British families are spending less money on cigarettes and alcohol, according to new data from the U.K.’s Office for National Statistics (ONS).
The average weekly household spending on tobacco fell by £0.30 ($0.37) to £3.60 ($4.47) in 2015/16, compared with £3.90 in 2014/15 ($4.85). ONS says this likely has to do with an overall decline in the number of smokers in the U.K.
Interestingly, tobacco spending is extremely varied across households in the U.K.: the average amount of money spent on cigarettes each week in England was £2.90 ($3.60), while it’s £3.00 ($3.73) in Wales, £4.90 ($6.09) in Scotland, and £6.60 ($8.20) in Northern Ireland. The latter is shy of the average $10.56 New Yorkers spent in 2015, according to the CDC.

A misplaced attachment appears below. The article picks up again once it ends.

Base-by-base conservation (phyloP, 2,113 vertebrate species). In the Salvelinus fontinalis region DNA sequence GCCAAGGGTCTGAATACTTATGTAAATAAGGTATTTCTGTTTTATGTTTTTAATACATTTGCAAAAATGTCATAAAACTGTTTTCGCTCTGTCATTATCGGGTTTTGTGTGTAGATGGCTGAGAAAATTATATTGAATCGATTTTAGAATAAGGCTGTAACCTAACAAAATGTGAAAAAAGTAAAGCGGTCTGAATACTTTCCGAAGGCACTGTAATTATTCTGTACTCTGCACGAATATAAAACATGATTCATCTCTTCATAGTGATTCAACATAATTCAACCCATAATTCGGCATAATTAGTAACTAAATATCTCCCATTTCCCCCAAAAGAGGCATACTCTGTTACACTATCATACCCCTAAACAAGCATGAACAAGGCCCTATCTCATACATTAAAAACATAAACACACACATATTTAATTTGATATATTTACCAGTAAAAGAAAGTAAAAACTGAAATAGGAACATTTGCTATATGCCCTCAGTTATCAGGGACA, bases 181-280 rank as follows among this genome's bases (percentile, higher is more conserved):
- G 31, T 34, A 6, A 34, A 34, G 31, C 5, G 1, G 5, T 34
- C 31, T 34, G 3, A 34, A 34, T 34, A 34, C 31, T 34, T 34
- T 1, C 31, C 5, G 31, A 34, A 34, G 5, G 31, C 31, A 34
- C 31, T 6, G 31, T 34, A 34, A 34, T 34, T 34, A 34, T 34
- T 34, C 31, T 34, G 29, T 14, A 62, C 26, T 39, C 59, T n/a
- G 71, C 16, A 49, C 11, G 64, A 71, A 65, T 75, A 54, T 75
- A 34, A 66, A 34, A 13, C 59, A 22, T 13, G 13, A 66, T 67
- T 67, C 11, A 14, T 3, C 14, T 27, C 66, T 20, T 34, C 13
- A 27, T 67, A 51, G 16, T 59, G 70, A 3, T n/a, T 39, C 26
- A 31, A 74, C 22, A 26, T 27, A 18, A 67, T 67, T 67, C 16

The average weekly spending on alcoholic drinks in 2015/16 was £7.80 ($9.69), with wine in particular making up 42% of all money spent on alcoholic drinks consumed in the home. The majority of alcoholic drink sub-categories had the same or decreased spending between 2014/15 and 2015/16, ONS reports.
This is the first time the total average weekly spending on alcohol, tobacco, and narcotics has fallen below £12.00 ($14.91) in the U.K., equaling 2% of total household spending. Contrastingly, at the start of the millennium, families were typically spending nearly £20 ($24.85) a week on similar items.
That said, ONS found that more Brits were spending money on eating out in restaurants and staying in hotels.
This article originally appeared on Fortune.